Before the Chicago Cubs signed Jon Lester, Boston Red Sox general manager Ben Cherington was already talking about contingency plans for acquiring other pitchers. He wasn’t kidding as Boston quickly added three pitchers to the rotation after being spurned by Lester.

Lester, 30, went to the Cubs for an overall average of $25.8 million a year.

That price is baseball’s version of shopping on Fifth Avenue in New York, or Boston’s Newberry Street.

Without Lester, Cherington then went to the mall and found some quality bargains.

Rick Porcello, 25, Justin Masterson, 29, and Wade Miley, 28, will cost the Red Sox $26 million next year.

With those deals, Boston emerged as one of the winners from the winter meetings last week in San Diego.

Before we look at Boston and the rest of the AL East teams’ re-stocking efforts in the offseason, a reminder that winning in the winter months can mean little.

Remember when Toronto added a load of talented players before the 2013 season – and finished last in the division?

At this time two years ago, Boston was underwhelming in its additions, with David Ross, Johnny Gomes and Shane Victorino. But the 2013 Red Sox became something special.

Likewise, the angst-ridden reaction to Boston losing out on Lester reminded me of 2003 when the Red Sox’ proposed deal to obtain Alex Rodriguez fell through. Fans screamed about the Red Sox blowing it, but Boston did OK in 2004.

So what will 2015 look like – from the vantage point of Dec. 14, 2014?

 The Blue Jays again look formidable. They finished fourth in the league in runs scored last year and have added third baseman Josh Donaldson and catcher Russell Martin. Starters R.A. Dickey, Mark Buehrle and Marcus Stroman give Toronto a solid rotation, but the Blue Jays still need relief help.

 Baltimore is the defending division champ, but need to replace the big bats of Nelson Cruz and Nick Markakis. The Orioles have not yet made a major move this offseason. They return most of their pitching (reliever Andrew Miller is gone) so offense will be the focus.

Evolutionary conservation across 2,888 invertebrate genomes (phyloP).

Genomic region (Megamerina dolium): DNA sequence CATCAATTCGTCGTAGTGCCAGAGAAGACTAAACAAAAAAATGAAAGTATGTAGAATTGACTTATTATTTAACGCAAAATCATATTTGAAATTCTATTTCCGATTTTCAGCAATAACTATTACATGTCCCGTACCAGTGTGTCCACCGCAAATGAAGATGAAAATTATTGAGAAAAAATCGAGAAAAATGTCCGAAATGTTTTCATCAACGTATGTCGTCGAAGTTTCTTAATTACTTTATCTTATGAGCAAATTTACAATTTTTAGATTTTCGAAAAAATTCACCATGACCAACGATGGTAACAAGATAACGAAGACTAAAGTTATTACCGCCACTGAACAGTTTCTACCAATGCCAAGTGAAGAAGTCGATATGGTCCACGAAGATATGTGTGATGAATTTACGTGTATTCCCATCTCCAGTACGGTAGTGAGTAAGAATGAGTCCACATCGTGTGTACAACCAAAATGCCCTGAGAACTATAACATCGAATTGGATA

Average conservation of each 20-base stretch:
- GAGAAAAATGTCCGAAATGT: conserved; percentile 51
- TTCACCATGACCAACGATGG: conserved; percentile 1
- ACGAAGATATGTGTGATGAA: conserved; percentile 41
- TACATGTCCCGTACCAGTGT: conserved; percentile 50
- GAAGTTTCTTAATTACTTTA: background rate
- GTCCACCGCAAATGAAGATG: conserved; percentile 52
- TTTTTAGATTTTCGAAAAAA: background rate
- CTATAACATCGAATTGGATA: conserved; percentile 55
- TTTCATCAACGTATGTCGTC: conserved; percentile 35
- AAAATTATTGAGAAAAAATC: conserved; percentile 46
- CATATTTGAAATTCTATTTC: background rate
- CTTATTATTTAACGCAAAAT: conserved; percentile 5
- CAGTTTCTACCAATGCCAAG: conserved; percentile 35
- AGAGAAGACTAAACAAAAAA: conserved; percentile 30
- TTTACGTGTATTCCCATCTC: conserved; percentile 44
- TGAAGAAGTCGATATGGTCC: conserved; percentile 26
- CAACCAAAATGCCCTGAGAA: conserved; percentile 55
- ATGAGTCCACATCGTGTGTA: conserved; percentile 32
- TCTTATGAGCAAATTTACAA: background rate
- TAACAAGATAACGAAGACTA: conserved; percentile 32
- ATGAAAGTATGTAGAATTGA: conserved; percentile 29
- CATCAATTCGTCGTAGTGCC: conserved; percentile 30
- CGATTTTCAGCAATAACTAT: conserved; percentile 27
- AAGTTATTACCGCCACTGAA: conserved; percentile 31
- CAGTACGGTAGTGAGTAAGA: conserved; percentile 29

Tampa Bay has been quiet this offseason, with its biggest addition so far being new manager Kevin Cash. While the Rays still have good, young pitching (Alex Cobb, Chris Archer and Jake Odorizzi), they ranked last in runs scored in the American League last year.

 We keep waiting for the Yankees to make the big moves, but New York is hampered by an already bloated payroll and few tradable players or prospects. The Yankees have yet to add pitching, prompting General Manager Brian Cashman to tell mlb.com “I clearly don’t have a (Yoenis) Cespedes to send to Detroit for Porcello.” So far, Cashman has added Miller and shortstop Didi Gregories.

New York has lost starter Brandon McCarthy (Dodgers) and reliever David Robertson (White Sox).

The Yankees have to add arms, which makes agent Scott Boras drool over the prospect of a $200-million contract for starter Max Scherzer.

So where does Boston fit in this division? Looking good so far (Boston appeared solid last offseason, too).

With a veteran rotation of Clay Buchholz, Porcello, Masterson, Miley and Joe Kelly, Boston has enough inning-eaters. With pitchers like Anthony Ranaudo, Matt Barnes, Steven Wright and the left-handers (Henry Owens, Eduardo Rodriguez and Brian Johnson), the Red Sox still have depth if there is an injury.

The additions of Pablo Sandoval and Hanley Ramirez should bolster the lineup, but there is always the concern for injuries, with players like Victorino, Mike Napoli, David Ortiz and Dustin Pedroia.

On paper, Ben Cherington has done his job of rebuilding the last-place Red Sox.

Moan about the loss of Lester. But Cherington’s bargains may end up being a better deal for Boston, this season and beyond.